We look forward to hearing from you further in respect of these matters.”

13. The wife’s solicitors replied on 18 June 2009:

“We refer to recent communications between ourselves and enclose herewith copy fax that we have sent to TBI this morning which you will see we are dealing with matters in relation to the sale …

Insofar as your client’s Schedule of Costs is concerned we are arranging for our Law Costs Draftsman [to] look at that against our own client’s file papers as clearly a bill of costs will need to be drawn up in respects of our client’s Appeal costs also. On that issue therefore we shall be in touch with you as soon as possible.”

The enclosed copy letter to TBI, also dated 18 June 2009, asked if they could confirm the current position in relation to the sale of the former matrimonial home.

14. The father-in-law’s solicitors responded on 22 June 2009, complaining that the letter of 18 June 2009 “ignores (either deliberately or otherwise) the two main issues raised in our letter of 9 June 2009.” So far as material for present purposes the letter continued:

“In your letter of 4 June 2009, you state that you would take your client’s instructions in relation to the issue of providing an undertaking, so it cannot be stated that you had not had sufficient time in order to address this matter. Accordingly, unless we hear from you by return, we shall proceed upon the basis your client is unwilling to provide the undertaking that is being sought and invite the Court to conclude that the reason she so refuses is that she intends to defeat any attempt to enforce the judgement of Munby J.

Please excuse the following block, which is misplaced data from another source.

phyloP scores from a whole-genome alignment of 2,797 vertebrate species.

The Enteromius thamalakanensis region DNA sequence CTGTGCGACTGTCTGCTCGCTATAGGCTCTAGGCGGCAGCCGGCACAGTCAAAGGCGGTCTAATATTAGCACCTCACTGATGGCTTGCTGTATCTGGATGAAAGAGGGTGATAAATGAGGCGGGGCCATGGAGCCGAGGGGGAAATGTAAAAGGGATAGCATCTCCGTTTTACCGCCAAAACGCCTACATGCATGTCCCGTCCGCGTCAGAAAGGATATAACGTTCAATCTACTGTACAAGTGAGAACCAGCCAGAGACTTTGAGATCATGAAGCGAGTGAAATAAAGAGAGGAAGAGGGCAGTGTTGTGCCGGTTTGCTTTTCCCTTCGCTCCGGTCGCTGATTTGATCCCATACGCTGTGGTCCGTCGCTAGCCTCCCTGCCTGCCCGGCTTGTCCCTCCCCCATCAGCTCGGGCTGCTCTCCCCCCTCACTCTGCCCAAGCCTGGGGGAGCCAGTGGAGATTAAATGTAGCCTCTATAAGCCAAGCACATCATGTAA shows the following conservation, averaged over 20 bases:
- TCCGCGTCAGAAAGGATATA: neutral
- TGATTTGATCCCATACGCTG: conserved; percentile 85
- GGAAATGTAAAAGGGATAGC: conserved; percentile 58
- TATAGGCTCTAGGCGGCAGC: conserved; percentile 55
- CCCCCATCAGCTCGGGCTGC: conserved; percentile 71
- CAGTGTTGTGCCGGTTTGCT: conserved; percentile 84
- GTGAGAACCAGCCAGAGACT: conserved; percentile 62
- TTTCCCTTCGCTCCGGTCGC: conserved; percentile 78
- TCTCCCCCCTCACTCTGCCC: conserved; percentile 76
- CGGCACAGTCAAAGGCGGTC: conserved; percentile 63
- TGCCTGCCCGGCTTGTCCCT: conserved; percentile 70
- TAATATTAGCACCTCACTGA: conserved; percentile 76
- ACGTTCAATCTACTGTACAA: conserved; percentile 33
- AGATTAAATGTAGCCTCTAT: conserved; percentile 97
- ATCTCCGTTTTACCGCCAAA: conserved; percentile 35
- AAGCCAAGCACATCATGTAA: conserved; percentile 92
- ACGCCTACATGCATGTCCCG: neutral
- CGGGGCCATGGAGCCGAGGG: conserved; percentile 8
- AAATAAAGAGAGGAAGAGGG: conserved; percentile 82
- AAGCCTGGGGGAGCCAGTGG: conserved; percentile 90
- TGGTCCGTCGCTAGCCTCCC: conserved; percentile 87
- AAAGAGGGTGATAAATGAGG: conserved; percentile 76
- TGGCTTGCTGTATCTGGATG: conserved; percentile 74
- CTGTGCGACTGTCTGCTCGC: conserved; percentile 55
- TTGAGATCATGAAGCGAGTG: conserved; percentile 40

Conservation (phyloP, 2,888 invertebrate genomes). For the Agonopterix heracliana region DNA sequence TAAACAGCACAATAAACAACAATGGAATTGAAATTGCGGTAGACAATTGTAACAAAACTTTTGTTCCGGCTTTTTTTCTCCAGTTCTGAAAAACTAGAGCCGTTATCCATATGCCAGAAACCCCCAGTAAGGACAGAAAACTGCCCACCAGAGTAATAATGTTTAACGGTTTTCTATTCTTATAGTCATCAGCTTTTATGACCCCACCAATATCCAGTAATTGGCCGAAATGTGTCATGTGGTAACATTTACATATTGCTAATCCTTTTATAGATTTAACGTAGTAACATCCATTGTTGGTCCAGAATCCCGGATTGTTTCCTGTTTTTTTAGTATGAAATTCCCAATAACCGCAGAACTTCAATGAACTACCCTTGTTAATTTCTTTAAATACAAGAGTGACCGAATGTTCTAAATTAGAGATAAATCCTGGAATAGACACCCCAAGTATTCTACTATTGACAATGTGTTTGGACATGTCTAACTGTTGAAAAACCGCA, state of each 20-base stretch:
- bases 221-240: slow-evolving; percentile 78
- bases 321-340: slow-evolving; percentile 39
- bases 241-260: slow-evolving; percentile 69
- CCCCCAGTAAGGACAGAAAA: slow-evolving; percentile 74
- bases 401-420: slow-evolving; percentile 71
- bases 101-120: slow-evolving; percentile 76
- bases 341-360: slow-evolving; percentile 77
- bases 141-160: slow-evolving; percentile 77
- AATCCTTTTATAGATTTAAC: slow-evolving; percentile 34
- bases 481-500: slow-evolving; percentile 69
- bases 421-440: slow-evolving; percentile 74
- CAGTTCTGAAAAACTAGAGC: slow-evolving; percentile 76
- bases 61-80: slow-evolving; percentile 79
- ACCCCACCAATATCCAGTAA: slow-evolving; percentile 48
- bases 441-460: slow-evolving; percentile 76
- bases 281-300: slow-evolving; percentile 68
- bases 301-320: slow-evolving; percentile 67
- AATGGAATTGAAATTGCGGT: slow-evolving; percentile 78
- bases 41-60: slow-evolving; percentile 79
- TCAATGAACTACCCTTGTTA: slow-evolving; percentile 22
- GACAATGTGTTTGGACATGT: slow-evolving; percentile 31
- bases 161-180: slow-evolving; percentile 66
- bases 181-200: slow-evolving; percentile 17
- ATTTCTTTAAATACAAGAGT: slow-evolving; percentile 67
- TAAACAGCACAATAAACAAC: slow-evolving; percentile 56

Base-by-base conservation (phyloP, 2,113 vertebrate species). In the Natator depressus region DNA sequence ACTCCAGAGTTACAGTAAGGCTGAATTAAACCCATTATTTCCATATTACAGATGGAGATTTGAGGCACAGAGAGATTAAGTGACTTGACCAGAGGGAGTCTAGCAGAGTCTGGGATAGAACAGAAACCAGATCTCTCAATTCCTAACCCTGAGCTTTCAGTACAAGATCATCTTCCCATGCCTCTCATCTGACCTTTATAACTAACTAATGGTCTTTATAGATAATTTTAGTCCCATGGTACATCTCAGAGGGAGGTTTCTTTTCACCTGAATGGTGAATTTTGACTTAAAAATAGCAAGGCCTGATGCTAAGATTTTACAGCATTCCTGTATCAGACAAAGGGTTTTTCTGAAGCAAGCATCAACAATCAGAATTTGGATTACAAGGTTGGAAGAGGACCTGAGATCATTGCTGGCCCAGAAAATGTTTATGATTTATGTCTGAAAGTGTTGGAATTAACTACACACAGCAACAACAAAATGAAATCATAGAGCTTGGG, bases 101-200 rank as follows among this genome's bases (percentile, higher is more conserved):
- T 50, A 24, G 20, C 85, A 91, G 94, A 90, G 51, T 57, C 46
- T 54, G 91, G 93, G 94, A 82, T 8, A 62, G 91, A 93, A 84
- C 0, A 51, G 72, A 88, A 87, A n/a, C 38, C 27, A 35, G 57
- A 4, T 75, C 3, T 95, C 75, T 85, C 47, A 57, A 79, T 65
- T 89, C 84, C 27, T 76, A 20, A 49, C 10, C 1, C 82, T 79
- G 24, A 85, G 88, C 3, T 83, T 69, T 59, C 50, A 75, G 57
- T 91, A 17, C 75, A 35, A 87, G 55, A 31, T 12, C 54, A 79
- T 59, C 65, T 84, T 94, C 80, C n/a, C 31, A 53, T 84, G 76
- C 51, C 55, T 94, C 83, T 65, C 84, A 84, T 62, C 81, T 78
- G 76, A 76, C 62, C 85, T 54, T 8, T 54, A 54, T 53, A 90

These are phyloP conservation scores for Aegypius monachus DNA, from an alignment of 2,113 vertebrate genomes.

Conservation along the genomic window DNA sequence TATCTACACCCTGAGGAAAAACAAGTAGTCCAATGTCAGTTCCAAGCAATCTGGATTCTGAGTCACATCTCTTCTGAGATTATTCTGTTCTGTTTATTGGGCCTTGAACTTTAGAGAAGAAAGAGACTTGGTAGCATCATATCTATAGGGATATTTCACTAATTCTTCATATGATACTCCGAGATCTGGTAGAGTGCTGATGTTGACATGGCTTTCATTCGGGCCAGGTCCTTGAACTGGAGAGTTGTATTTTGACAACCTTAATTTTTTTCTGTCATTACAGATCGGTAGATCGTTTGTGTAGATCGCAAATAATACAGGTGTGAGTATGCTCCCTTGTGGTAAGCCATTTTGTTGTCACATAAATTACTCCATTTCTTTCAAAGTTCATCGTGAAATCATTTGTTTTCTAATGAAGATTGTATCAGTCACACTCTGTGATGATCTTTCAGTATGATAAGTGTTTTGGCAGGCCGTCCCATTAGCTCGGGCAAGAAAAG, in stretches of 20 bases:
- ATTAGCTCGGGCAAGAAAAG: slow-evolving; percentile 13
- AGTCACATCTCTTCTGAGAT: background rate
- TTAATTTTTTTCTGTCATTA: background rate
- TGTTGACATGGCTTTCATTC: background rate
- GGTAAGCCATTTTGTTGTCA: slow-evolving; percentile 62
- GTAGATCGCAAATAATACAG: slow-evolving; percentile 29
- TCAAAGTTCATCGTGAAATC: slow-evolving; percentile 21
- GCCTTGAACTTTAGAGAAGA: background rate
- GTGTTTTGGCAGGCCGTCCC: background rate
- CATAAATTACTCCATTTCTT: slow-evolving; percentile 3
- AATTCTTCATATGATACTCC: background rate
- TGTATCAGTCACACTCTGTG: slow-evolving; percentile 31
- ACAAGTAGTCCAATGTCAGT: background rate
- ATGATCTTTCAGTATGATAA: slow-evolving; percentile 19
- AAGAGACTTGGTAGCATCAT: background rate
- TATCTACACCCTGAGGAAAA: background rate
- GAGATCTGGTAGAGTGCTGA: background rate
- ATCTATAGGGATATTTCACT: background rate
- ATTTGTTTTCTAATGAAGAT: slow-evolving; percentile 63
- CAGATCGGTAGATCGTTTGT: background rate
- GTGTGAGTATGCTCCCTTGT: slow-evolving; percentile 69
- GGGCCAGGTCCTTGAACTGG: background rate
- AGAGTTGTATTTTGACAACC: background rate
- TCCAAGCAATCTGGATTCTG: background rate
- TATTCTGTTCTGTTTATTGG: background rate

As stated in our letter of 9 June 2009, we do not wish to embroil the parties in yet further litigation, but your failure to address the issue and respond in a timely manner to our correspondence leaves our client at risk and leaves us with little option.”

15. The wife’s solicitors replied on 23 June 2009:

“We have spoken with our client who is in agreement to us retaining the sum of £50,000 out of her entire share of the net proceeds of sale that we are due to receive. TBI have instructions to send our client’s share of the net proceeds of sale to us. If you require an undertaking from our client, please provide us with a written undertaking that you require our client to sign.”

16. The father-in-law’s solicitors responded on 25 June 2009:

“Further to our letter dated 23 June 2009, we enclose a draft undertaking which we would invite your client to sign forthwith. May we please have the original for our file?

We also require your firm to undertake that you will, from your client’s share of the proceeds of sale … , hold the sum of £50,000 to the Order of both firms of solicitors pending agreement or taxation regarding the payment of costs pursuant to the Order of Munby J dated 18 November 2008.

We look forward to hearing from you.”

I need not set out the terms of the proposed undertaking; it was, on the face of it, unexceptionable and seemingly apt to give effect to what was proposed by the father-in-law’s solicitors in their letter.

17. The wife’s solicitors responded by a letter dated 26 June 2009, which I have not seen but whose contents sufficiently appear from the response which it drew from the father-in-law’s solicitors in their letter dated 29 June 2009. Marked ‘Urgent’ and sent by fax it read as follows:

“We thank you for your letter of 26 June 2009.

We must say that we are somewhat surprised by the contents. The undertaking which we are seeking merely seeks to put into formal terms the matter which your client already agreed to, as per paragraph 2 of your letter of 23 June 2009.

We therefore cannot understand why it is necessary for you to consider your client’s “position in this matter with Counsel”. That will only serve to cause delay and increase the costs for your client.